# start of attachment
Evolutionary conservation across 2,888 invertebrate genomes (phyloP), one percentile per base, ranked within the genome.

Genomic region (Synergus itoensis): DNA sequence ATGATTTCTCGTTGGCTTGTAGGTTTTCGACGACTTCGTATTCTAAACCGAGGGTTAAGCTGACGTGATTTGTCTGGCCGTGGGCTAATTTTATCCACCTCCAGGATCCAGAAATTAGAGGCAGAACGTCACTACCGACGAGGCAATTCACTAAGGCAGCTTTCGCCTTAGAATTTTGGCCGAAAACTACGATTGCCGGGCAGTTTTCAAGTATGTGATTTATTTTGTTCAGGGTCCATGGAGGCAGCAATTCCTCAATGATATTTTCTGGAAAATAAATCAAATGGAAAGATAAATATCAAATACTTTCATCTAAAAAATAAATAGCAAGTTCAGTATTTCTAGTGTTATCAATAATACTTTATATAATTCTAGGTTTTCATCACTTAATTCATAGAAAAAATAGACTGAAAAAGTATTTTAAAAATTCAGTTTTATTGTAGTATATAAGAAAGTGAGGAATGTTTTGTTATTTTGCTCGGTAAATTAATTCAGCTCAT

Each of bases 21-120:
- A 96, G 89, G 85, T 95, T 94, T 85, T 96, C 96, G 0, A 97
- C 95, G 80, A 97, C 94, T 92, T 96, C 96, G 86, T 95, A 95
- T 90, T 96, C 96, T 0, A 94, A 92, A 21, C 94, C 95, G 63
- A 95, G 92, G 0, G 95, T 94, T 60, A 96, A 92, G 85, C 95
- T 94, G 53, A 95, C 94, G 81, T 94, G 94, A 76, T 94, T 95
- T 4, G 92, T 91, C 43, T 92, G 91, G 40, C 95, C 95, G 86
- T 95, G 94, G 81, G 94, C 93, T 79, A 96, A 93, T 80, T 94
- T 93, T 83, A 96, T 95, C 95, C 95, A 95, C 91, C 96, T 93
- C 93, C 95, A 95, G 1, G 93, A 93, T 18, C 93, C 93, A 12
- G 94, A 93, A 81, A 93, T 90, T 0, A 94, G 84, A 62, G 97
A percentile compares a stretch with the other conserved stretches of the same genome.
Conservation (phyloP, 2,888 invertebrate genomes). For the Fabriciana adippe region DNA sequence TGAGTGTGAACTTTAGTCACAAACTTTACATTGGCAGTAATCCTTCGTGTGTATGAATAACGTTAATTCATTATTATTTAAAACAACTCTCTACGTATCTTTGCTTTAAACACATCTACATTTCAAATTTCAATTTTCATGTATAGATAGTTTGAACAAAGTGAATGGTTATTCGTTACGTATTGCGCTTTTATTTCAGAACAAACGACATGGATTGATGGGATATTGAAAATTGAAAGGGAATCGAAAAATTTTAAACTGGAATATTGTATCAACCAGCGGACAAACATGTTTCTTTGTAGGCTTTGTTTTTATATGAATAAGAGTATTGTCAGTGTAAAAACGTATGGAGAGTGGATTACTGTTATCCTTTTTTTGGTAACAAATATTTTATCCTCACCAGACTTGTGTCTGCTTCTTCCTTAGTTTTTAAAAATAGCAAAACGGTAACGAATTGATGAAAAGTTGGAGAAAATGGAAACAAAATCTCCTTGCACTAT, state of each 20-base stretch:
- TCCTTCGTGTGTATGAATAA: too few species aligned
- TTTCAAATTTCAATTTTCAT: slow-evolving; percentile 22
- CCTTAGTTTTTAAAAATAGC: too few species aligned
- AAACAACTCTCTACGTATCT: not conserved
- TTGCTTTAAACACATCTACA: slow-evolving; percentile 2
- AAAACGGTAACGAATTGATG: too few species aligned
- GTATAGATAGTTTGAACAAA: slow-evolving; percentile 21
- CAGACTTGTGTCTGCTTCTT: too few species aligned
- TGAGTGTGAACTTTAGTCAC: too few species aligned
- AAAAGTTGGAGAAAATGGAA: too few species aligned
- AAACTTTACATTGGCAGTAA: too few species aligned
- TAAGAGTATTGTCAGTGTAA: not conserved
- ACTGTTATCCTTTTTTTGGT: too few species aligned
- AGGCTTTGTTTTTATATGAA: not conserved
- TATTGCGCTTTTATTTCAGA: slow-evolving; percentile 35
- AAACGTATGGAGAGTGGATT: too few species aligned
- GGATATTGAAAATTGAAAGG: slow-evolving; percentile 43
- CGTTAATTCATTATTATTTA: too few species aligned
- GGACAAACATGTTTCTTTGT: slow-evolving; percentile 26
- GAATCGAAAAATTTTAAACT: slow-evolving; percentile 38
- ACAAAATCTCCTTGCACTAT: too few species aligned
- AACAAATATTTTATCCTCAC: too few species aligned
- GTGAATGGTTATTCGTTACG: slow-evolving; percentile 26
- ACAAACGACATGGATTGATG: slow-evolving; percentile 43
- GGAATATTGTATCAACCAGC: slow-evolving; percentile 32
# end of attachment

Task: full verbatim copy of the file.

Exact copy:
Evolutionary conservation across 2,888 invertebrate genomes (phyloP), one percentile per base, ranked within the genome.

Genomic region (Synergus itoensis): DNA sequence ATGATTTCTCGTTGGCTTGTAGGTTTTCGACGACTTCGTATTCTAAACCGAGGGTTAAGCTGACGTGATTTGTCTGGCCGTGGGCTAATTTTATCCACCTCCAGGATCCAGAAATTAGAGGCAGAACGTCACTACCGACGAGGCAATTCACTAAGGCAGCTTTCGCCTTAGAATTTTGGCCGAAAACTACGATTGCCGGGCAGTTTTCAAGTATGTGATTTATTTTGTTCAGGGTCCATGGAGGCAGCAATTCCTCAATGATATTTTCTGGAAAATAAATCAAATGGAAAGATAAATATCAAATACTTTCATCTAAAAAATAAATAGCAAGTTCAGTATTTCTAGTGTTATCAATAATACTTTATATAATTCTAGGTTTTCATCACTTAATTCATAGAAAAAATAGACTGAAAAAGTATTTTAAAAATTCAGTTTTATTGTAGTATATAAGAAAGTGAGGAATGTTTTGTTATTTTGCTCGGTAAATTAATTCAGCTCAT

Each of bases 21-120:
- A 96, G 89, G 85, T 95, T 94, T 85, T 96, C 96, G 0, A 97
- C 95, G 80, A 97, C 94, T 92, T 96, C 96, G 86, T 95, A 95
- T 90, T 96, C 96, T 0, A 94, A 92, A 21, C 94, C 95, G 63
- A 95, G 92, G 0, G 95, T 94, T 60, A 96, A 92, G 85, C 95
- T 94, G 53, A 95, C 94, G 81, T 94, G 94, A 76, T 94, T 95
- T 4, G 92, T 91, C 43, T 92, G 91, G 40, C 95, C 95, G 86
- T 95, G 94, G 81, G 94, C 93, T 79, A 96, A 93, T 80, T 94
- T 93, T 83, A 96, T 95, C 95, C 95, A 95, C 91, C 96, T 93
- C 93, C 95, A 95, G 1, G 93, A 93, T 18, C 93, C 93, A 12
- G 94, A 93, A 81, A 93, T 90, T 0, A 94, G 84, A 62, G 97
A percentile compares a stretch with the other conserved stretches of the same genome.
Conservation (phyloP, 2,888 invertebrate genomes). For the Fabriciana adippe region DNA sequence TGAGTGTGAACTTTAGTCACAAACTTTACATTGGCAGTAATCCTTCGTGTGTATGAATAACGTTAATTCATTATTATTTAAAACAACTCTCTACGTATCTTTGCTTTAAACACATCTACATTTCAAATTTCAATTTTCATGTATAGATAGTTTGAACAAAGTGAATGGTTATTCGTTACGTATTGCGCTTTTATTTCAGAACAAACGACATGGATTGATGGGATATTGAAAATTGAAAGGGAATCGAAAAATTTTAAACTGGAATATTGTATCAACCAGCGGACAAACATGTTTCTTTGTAGGCTTTGTTTTTATATGAATAAGAGTATTGTCAGTGTAAAAACGTATGGAGAGTGGATTACTGTTATCCTTTTTTTGGTAACAAATATTTTATCCTCACCAGACTTGTGTCTGCTTCTTCCTTAGTTTTTAAAAATAGCAAAACGGTAACGAATTGATGAAAAGTTGGAGAAAATGGAAACAAAATCTCCTTGCACTAT, state of each 20-base stretch:
- TCCTTCGTGTGTATGAATAA: too few species aligned
- TTTCAAATTTCAATTTTCAT: slow-evolving; percentile 22
- CCTTAGTTTTTAAAAATAGC: too few species aligned
- AAACAACTCTCTACGTATCT: not conserved
- TTGCTTTAAACACATCTACA: slow-evolving; percentile 2
- AAAACGGTAACGAATTGATG: too few species aligned
- GTATAGATAGTTTGAACAAA: slow-evolving; percentile 21
- CAGACTTGTGTCTGCTTCTT: too few species aligned
- TGAGTGTGAACTTTAGTCAC: too few species aligned
- AAAAGTTGGAGAAAATGGAA: too few species aligned
- AAACTTTACATTGGCAGTAA: too few species aligned
- TAAGAGTATTGTCAGTGTAA: not conserved
- ACTGTTATCCTTTTTTTGGT: too few species aligned
- AGGCTTTGTTTTTATATGAA: not conserved
- TATTGCGCTTTTATTTCAGA: slow-evolving; percentile 35
- AAACGTATGGAGAGTGGATT: too few species aligned
- GGATATTGAAAATTGAAAGG: slow-evolving; percentile 43
- CGTTAATTCATTATTATTTA: too few species aligned
- GGACAAACATGTTTCTTTGT: slow-evolving; percentile 26
- GAATCGAAAAATTTTAAACT: slow-evolving; percentile 38
- ACAAAATCTCCTTGCACTAT: too few species aligned
- AACAAATATTTTATCCTCAC: too few species aligned
- GTGAATGGTTATTCGTTACG: slow-evolving; percentile 26
- ACAAACGACATGGATTGATG: slow-evolving; percentile 43
- GGAATATTGTATCAACCAGC: slow-evolving; percentile 32